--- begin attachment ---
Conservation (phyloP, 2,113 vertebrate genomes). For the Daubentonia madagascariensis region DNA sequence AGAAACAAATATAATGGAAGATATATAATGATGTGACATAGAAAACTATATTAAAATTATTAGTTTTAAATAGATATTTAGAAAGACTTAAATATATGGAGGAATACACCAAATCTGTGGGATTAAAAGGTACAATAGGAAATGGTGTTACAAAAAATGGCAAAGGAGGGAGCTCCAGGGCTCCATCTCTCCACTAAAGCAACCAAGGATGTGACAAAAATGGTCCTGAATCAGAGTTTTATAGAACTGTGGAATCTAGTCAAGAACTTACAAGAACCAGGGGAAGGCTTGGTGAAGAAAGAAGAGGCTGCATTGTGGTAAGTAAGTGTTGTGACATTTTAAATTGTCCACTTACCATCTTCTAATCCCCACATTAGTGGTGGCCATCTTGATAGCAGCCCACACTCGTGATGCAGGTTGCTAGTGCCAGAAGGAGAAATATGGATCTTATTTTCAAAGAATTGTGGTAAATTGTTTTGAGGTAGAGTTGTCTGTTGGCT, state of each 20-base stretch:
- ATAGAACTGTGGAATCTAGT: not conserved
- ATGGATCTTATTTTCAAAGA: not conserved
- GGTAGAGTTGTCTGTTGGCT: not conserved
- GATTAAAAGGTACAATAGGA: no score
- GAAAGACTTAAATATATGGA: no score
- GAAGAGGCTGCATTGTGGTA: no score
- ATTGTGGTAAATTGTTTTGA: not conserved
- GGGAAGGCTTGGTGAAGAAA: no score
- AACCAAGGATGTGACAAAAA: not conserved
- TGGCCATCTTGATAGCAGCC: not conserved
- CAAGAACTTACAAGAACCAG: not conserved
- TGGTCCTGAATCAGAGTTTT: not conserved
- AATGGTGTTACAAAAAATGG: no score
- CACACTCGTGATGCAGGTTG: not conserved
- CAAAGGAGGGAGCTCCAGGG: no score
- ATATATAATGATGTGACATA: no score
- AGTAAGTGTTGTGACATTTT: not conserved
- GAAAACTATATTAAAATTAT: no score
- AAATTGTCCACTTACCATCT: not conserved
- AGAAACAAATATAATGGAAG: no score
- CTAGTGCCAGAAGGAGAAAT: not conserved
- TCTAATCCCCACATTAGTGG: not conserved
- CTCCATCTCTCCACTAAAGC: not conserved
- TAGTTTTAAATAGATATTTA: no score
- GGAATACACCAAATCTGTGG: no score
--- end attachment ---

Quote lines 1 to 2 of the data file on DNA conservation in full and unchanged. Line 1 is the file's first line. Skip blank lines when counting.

Conservation (phyloP, 2,113 vertebrate genomes). For the Daubentonia madagascariensis region DNA sequence AGAAACAAATATAATGGAAGATATATAATGATGTGACATAGAAAACTATATTAAAATTATTAGTTTTAAATAGATATTTAGAAAGACTTAAATATATGGAGGAATACACCAAATCTGTGGGATTAAAAGGTACAATAGGAAATGGTGTTACAAAAAATGGCAAAGGAGGGAGCTCCAGGGCTCCATCTCTCCACTAAAGCAACCAAGGATGTGACAAAAATGGTCCTGAATCAGAGTTTTATAGAACTGTGGAATCTAGTCAAGAACTTACAAGAACCAGGGGAAGGCTTGGTGAAGAAAGAAGAGGCTGCATTGTGGTAAGTAAGTGTTGTGACATTTTAAATTGTCCACTTACCATCTTCTAATCCCCACATTAGTGGTGGCCATCTTGATAGCAGCCCACACTCGTGATGCAGGTTGCTAGTGCCAGAAGGAGAAATATGGATCTTATTTTCAAAGAATTGTGGTAAATTGTTTTGAGGTAGAGTTGTCTGTTGGCT, state of each 20-base stretch:
- ATAGAACTGTGGAATCTAGT: not conserved